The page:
Glucose Meter Measurement Range
Most glucose meters are able to read glucose levels over a broad range
of values from as low as 0 to as high as 600 mg/dL. Since the range is
different among meters, interpret very high or low values carefully. Glucose
readings are not linear over their entire range. If you get an extremely
high or low reading from your meter, you should first confirm it with
another reading. You should also consider checking your meter's calibration.
Whole Blood Glucose vs. Plasma Glucose
Glucose levels in plasma (one of the components of blood) are generally
10-15% higher than glucose measurements in whole blood (and even more
after eating). This is important because home blood glucose meters measure
the glucose in whole blood while most lab tests measure the glucose in
plasma. There are many meters on the market now that give results as "plasma
equivalent". This allows patients to easily compare their glucose
measurements in a lab test and at home. Remember, this is just the way
that the measurement is presented to you. All portable blood glucose meters
measure the amount of glucose in whole blood. The meters that give "plasma
equivalent" readings have a built in algorithm that translates the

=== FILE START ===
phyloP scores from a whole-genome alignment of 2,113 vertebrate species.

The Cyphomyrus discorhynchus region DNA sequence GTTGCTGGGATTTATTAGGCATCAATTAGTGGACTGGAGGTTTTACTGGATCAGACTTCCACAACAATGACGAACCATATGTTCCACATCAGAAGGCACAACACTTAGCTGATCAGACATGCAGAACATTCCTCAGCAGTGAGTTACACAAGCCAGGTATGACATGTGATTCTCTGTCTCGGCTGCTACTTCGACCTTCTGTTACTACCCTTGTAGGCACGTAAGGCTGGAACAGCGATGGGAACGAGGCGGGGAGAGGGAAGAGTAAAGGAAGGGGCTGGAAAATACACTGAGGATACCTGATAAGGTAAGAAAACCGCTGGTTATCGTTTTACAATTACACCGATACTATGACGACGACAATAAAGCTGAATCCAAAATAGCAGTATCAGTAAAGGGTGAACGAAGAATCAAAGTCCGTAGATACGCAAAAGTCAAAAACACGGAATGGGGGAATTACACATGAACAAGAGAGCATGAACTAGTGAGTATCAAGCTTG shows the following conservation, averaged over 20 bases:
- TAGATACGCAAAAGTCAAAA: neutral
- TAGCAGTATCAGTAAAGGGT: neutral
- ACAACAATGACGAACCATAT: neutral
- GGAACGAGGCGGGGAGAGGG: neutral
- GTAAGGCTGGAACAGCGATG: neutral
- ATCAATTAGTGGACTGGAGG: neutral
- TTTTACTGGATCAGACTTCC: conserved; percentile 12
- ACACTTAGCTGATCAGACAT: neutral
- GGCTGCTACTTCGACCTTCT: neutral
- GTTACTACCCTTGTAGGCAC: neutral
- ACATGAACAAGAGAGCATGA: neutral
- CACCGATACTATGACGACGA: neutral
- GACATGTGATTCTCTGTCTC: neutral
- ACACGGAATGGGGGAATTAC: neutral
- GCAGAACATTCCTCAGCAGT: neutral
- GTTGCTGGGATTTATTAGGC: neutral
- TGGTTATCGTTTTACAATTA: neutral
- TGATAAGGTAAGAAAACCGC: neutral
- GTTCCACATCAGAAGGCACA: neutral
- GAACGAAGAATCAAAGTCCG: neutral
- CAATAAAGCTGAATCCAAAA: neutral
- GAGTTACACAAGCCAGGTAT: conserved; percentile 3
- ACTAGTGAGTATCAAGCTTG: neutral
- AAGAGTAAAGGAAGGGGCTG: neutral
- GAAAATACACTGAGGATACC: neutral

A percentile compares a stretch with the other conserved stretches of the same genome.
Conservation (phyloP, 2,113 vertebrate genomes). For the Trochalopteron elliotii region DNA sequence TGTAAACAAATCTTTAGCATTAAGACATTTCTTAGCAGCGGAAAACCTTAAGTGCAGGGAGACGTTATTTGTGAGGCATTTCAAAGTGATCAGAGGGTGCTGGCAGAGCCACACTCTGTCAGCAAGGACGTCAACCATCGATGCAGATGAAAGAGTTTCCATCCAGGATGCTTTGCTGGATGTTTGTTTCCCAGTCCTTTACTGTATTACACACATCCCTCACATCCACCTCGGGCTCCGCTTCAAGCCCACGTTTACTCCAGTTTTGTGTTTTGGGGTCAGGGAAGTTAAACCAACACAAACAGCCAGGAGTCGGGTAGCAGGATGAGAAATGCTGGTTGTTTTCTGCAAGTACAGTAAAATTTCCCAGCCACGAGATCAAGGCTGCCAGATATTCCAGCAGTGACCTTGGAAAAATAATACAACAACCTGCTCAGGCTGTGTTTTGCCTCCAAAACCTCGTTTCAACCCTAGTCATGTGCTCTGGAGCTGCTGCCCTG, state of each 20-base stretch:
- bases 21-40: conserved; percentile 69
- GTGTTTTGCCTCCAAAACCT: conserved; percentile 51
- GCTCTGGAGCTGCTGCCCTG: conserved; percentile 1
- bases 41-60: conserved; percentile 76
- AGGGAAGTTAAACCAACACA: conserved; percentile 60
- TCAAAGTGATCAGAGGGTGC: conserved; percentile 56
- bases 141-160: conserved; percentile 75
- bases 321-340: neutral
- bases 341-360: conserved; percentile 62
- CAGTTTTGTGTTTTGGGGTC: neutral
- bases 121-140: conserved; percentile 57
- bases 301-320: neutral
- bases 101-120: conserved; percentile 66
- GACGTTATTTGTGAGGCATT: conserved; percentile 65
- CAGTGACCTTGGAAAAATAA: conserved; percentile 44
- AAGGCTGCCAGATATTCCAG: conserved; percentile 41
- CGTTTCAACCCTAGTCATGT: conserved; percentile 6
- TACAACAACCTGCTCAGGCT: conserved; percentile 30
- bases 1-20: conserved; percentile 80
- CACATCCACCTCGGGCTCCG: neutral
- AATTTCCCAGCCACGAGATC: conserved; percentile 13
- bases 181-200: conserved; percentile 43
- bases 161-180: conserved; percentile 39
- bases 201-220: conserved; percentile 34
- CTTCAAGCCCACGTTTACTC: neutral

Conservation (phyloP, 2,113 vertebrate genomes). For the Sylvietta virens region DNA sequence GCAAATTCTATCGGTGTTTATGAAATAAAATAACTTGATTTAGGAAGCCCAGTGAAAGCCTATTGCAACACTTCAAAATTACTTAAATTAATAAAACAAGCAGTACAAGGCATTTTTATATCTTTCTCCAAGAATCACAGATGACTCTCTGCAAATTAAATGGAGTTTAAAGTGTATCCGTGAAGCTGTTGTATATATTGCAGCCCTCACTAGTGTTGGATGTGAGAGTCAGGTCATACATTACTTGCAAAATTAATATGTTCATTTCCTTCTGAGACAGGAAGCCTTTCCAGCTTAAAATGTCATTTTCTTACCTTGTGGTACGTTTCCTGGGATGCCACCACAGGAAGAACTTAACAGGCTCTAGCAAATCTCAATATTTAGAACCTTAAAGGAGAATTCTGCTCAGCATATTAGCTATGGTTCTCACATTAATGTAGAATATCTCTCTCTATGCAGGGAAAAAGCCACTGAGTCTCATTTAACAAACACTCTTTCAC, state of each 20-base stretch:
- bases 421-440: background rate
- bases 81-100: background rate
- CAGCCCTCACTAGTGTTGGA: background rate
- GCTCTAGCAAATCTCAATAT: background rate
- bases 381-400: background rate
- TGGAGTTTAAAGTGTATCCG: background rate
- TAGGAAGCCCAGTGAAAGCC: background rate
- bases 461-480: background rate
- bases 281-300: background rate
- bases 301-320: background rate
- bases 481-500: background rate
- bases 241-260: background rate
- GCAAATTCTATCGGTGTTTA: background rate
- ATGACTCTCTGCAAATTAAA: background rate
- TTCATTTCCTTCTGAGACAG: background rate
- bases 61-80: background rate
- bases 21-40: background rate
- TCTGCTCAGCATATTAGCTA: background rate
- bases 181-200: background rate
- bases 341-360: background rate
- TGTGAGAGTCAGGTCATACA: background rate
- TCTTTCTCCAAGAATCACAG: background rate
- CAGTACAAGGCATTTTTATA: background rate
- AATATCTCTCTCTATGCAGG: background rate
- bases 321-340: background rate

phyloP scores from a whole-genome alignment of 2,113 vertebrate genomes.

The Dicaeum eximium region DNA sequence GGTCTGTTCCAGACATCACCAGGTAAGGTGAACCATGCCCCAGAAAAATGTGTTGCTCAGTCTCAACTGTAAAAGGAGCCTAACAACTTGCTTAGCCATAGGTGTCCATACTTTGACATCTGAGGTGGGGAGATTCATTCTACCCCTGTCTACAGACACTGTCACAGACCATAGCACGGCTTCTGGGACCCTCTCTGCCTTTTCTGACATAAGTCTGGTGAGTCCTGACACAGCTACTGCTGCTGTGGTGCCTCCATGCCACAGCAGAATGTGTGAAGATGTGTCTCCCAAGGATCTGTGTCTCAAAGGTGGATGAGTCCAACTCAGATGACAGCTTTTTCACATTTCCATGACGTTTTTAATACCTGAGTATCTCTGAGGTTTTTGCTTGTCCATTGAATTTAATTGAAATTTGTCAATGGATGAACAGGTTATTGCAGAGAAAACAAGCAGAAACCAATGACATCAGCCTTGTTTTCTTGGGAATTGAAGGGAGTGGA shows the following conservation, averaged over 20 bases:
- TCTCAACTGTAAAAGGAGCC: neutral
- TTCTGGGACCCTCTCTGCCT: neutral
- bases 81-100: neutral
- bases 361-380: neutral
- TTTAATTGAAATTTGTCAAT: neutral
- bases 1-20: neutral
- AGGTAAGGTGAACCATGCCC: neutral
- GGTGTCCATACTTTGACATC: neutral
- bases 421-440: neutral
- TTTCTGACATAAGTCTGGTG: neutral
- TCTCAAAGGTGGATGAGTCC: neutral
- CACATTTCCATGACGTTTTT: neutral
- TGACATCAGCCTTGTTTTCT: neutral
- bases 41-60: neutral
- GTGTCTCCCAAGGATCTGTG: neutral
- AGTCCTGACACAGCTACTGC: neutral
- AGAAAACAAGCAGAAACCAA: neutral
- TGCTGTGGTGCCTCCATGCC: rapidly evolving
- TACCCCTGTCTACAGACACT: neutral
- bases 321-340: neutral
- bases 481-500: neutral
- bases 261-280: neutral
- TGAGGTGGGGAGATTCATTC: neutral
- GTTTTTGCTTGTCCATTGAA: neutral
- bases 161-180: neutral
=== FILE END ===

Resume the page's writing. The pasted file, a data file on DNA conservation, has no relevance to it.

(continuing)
whole blood measurement to make it seem like the result that would be
obtained on a plasma sample. It is important for you and your healthcare
provider to know whether your meter gives its results as "whole blood
equivalent" or "plasma equivalent."
Glucose Meter Cleaning
Some glucose meters need regular cleaning to be accurate. Clean your meter
with soap and water, using only a dampened soft cloth to avoid damage
to sensitive parts. Do not use alcohol (unless recommended in the instructions),
cleansers with ammonia, glass cleaners, or abrasive cleaners. Some glucose
meters do not require regular cleaning but contain electronic alerts indicating
when you should clean them. Other meters can be cleaned only by the manufacturer.
Display Of High And Low Glucose Values
Part of learning how to operate a meter is understanding what the meter
results mean. Be sure you know how high and low glucose concentrations
are displayed on your meter.
Factors That Affect Glucose Meter Performance
The accuracy of your test results depends
partly on the quality of your meter and test strips and your training.
Other factors can also make a difference in the accuracy of your results.
Hematocrit is the amount of red blood cells in the blood. Patients with
higher hematocrit values will usually test lower for blood glucose than
patients with normal hematocrit. Patients with lower hematocrit values
will test higher. If you know that you have abnormal hematocrit values
you should discuss its possible effect on glucose testing (and HbA1C testing)
with your health care provider. Anemia and Sickle Cell Anemia are two
conditions that affect hematocrit values.
Many other substances may interfere with your testing process. These include
uric acid (a natural substance in the body that can be more concentrated
in some people with diabetes), glutathione (an "anti-oxidant"
also called "GSH"), and ascorbic acid (vitamin C). You should
check the package insert for each meter to find what substances might
affect its testing accuracy, and discuss your concerns with your health